Kids are going to generally gravitate towards spending time with those people who they feel at ease and comfortable with.  17 year olds live in a very different world than 11 year olds.  High schoolers live in a different world than middle schoolers.  Sure, they can and do spend time together - but it's different than "hanging out" with friends.

I was speaking from experience, not idealism. Scouts of the troop age will gravitate towards activities and feel comfortable with the like mind members is the members are sincere in welcome to the group. Forget age and think in terms of experience. Never have I seen this more than where our troop went to play Lazertag. I watch a newly formed patrol of scouts from age 11 to 16 come together within a few minutes because the activity required all them to work as a team or fail. You will also see it in troop activities, but at much slower rate. Ignore age, think in terms of experience.

21 minutes ago, ParkMan said:

I think this is the easy to say/hard to do part of Scouting.  Once a 15 year old has been camping 30 times, then what?  Once a 15 year old has been through the core camping skills 3 times, then what?  It seems that in my troop, older Scout activities become a mix of leading the troop, some high adventure trips, and the push to Eagle.  

I have spoken here many times that the main cause of older scout failure is giving the older scout responsibility in getting the younger scouts to first class (core camping skills). Of course the older scouts will burn out because they are just repeating their first three years. To challenge scouts at the reach maturity, they have to be given responsibilities that challenge them physically and mentally. That means adult responsibilities. The 15 year shouldn't be responsible for getting scouts to first class, they should be responsible for making the program gets them to first class. If that sounds confusing, it basically means they should be doing the adults job.

 

26 minutes ago, ParkMan said:

 

 

Explorer Scouts (14–18)

Explorers are encouraged to lead themselves in deciding the programme and direction of the Unit, with support and guidance from leaders. The section also includes the Young Leaders’ Scheme, where young people are able to take on a leadership role in one of the younger sections.

There is wider scope for activities like offshore sailing, campaigning, performing, parascending, mountaineering and expeditions.

 

This feels about right to me.  If an older scout wants to be a leader of younger scouts - that's great.   But we should be careful not to assume that's the path for all scouts.  So, I'd disagree with your statement: "And I'm curious why you don't see leadership and mentoring as the challenge for the scouts."  But, reword slightly and I'd agree with "And I'm curious why you don't see leadership and mentoring as the challenge for some scouts."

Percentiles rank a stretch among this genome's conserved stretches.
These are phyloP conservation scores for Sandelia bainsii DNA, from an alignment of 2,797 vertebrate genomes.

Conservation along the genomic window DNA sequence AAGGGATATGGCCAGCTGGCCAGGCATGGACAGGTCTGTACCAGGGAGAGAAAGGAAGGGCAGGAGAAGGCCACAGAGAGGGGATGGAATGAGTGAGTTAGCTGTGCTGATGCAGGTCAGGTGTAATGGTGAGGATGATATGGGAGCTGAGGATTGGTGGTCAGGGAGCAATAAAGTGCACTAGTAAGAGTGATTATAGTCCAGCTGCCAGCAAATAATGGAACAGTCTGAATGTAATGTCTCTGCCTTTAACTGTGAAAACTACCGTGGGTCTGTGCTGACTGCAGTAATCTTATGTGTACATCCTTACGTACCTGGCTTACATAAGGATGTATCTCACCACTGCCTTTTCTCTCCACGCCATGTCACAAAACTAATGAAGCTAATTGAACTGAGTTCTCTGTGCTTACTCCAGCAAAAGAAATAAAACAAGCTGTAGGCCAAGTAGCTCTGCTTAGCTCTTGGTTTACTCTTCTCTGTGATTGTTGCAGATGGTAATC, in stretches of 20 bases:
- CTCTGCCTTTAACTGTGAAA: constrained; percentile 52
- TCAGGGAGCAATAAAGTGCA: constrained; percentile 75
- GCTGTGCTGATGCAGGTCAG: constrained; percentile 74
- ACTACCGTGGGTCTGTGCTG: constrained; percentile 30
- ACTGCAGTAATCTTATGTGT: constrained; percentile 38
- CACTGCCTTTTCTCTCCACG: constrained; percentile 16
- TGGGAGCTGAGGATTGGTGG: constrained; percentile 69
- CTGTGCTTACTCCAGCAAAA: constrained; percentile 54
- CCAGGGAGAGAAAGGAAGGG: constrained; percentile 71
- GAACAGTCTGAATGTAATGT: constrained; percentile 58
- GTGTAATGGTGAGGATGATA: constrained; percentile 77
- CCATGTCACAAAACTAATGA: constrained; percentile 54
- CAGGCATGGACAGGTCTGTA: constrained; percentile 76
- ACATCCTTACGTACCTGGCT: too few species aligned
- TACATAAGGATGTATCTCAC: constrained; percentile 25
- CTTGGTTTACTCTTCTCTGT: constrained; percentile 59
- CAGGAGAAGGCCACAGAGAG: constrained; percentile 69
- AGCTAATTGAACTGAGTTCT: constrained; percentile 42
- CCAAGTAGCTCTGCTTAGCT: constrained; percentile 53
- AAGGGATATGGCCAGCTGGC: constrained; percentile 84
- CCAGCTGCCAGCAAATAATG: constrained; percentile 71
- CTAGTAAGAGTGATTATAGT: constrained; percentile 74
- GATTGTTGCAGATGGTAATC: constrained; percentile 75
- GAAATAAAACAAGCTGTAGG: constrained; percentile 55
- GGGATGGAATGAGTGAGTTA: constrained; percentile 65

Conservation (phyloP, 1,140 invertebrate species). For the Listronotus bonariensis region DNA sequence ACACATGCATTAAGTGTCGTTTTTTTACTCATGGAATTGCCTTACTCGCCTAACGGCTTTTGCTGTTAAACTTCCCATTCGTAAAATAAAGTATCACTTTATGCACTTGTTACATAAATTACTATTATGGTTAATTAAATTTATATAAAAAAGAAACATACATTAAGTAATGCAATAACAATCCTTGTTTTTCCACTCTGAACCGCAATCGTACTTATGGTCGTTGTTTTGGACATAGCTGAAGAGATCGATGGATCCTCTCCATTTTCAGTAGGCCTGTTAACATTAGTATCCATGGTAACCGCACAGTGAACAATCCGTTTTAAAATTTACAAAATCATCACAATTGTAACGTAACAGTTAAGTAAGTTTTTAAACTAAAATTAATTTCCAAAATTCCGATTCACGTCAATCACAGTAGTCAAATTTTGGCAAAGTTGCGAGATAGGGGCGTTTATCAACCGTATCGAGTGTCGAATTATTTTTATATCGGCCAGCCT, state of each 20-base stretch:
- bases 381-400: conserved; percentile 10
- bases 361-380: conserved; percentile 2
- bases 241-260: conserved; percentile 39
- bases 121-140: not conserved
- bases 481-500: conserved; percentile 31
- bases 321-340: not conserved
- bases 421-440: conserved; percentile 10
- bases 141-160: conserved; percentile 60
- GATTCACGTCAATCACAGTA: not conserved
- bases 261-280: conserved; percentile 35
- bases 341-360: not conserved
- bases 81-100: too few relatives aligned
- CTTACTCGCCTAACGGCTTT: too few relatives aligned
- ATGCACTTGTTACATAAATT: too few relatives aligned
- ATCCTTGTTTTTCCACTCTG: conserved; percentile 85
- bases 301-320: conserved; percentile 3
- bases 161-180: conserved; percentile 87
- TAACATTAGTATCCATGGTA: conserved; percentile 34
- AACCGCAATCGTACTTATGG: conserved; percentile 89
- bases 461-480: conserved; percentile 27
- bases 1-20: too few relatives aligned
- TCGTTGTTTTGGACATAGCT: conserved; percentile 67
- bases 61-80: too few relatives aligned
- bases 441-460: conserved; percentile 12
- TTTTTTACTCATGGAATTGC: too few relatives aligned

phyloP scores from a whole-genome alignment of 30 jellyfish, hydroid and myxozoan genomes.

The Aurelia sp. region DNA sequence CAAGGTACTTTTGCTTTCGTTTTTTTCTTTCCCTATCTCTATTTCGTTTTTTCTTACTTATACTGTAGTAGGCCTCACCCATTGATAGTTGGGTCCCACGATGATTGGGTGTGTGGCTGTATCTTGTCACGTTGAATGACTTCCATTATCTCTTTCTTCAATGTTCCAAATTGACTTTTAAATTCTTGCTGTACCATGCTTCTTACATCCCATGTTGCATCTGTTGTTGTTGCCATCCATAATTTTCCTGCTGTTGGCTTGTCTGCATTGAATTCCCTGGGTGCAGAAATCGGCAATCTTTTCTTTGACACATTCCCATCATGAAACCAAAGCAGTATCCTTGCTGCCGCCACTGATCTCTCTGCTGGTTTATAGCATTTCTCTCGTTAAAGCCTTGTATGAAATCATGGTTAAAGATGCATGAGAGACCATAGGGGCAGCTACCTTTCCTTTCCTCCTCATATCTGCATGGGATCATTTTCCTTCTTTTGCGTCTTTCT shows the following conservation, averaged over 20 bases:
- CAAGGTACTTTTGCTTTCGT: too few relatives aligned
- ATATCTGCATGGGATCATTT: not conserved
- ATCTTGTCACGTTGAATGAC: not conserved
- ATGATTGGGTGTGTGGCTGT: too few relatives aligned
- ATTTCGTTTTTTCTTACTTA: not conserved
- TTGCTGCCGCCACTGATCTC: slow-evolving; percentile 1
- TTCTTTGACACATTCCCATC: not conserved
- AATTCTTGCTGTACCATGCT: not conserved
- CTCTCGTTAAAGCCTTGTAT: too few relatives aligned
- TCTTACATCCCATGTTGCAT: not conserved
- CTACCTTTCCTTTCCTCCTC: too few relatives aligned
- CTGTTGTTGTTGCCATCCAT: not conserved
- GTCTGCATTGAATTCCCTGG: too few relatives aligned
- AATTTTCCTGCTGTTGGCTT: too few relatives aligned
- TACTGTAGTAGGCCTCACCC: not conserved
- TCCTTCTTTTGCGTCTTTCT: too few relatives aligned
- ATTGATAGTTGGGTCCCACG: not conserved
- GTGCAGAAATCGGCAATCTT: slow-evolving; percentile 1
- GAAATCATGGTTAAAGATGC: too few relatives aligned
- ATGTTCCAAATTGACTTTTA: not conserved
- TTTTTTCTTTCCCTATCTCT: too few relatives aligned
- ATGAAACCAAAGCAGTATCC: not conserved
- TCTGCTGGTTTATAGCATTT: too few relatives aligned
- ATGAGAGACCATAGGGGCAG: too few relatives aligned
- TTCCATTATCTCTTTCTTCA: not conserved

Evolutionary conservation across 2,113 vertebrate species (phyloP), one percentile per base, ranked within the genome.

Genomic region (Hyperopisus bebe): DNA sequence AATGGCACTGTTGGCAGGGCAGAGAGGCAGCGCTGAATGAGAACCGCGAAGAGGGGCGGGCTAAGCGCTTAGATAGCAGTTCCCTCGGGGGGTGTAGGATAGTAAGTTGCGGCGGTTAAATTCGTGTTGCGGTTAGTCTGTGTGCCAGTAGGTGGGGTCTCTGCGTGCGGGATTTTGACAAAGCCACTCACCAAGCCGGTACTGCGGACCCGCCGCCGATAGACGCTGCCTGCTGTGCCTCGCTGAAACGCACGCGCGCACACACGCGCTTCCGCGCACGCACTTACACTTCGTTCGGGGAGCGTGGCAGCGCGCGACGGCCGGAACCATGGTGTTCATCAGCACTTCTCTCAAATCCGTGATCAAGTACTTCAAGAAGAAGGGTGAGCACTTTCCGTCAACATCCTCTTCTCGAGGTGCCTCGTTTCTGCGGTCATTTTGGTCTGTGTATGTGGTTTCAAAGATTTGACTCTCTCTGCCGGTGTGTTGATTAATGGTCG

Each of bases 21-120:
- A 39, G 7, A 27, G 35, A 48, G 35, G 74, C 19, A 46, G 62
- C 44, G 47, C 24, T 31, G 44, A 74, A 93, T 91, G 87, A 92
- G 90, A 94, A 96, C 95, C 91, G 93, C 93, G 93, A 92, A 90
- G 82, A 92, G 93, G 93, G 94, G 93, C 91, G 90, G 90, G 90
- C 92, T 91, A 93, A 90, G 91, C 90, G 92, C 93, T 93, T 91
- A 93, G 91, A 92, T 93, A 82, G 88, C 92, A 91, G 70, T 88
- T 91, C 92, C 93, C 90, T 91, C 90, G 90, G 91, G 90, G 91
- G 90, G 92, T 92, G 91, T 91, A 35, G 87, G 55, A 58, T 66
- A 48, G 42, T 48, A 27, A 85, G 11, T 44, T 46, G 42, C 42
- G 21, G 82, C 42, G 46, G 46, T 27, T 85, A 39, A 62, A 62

It feels a lot to me like we know how to run a 10.5-13 year old Scout program.  Camping, cooking, outdoor skills, etc.  When the boys get older - some like it so much they stay.  Others like to lead such things and so they stick around.  But, I think lots of troops struggle with what to do for the 14-17 year olds.

  • We try leadership - but it doesn't apply to all.
  • We try high adventure - but then folks say - don't forget the younger guys

This feels like one of those core things we struggle with.

The problem here is that the adults are still driving what the scouts should be, or not be, doing. If the troop is running correctly, it should be running on autopilot with very minimum adult help because the older scouts are running the program.

Troops that struggle with the older scouts generally are not giving all their scouts enough independence to make their own choices. Leadership is different from mentoring. Leadership is an action insuring direction. Mentoring is guidance of growing in maturity.

Boys between the age of 10 and 13 learn 90 percent of their behavior by observing their role models. The design of the scouting program for the older scouts to be the role models. That is why skills courses aren't good teachers of behavior. 

This is where the UK program fails as far as I'm concerned. We found that the 14 and older scouts step into leadership with a great deal of confidence because they mimic what they observed up to the age 14. It's how we are wired. They will tend to lead as their previous leader led and serve as their previous role models served. Scouts who like to serve will choose to push that direction while the scouts who would rather specialize in other activities like high adventure will migrate that direction. Not all scouts want to be leaders, and that is fine. But they will know leadership skills because they have been watching it for several years.

One of the big problems I worked with in units that separated their older scouts from the younger scouts was the complaint that the older scouts didn't have much inititive to lead their program. WELL YES, OF COURSE. They didn't have good role models to learn from. 

I use to teach that if the troop is functioning perfectly, it would never need leadership development classes. That is mainly because the older scouts are leading and the younger scouts are learning all the leadership skills by observing the older scouts. So, if the troop is struggling in an area of leadership, fix the older scouts, not the younger. 

The quality of a troop program should be measured by the oldest scout, not the youngest. Fix the older scout and the younger scout problems will go away.

Barry

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7 hours ago, qwazse said:

@Eagle1993, I've been hearing this UK model touted for decades. It's not very intuitive in my community since the Jr./Sr. High school kids share the same building and, where possible, participate in activities and classes together.

I must again, without any prejudice, remind us that we aren't British.

I would agree!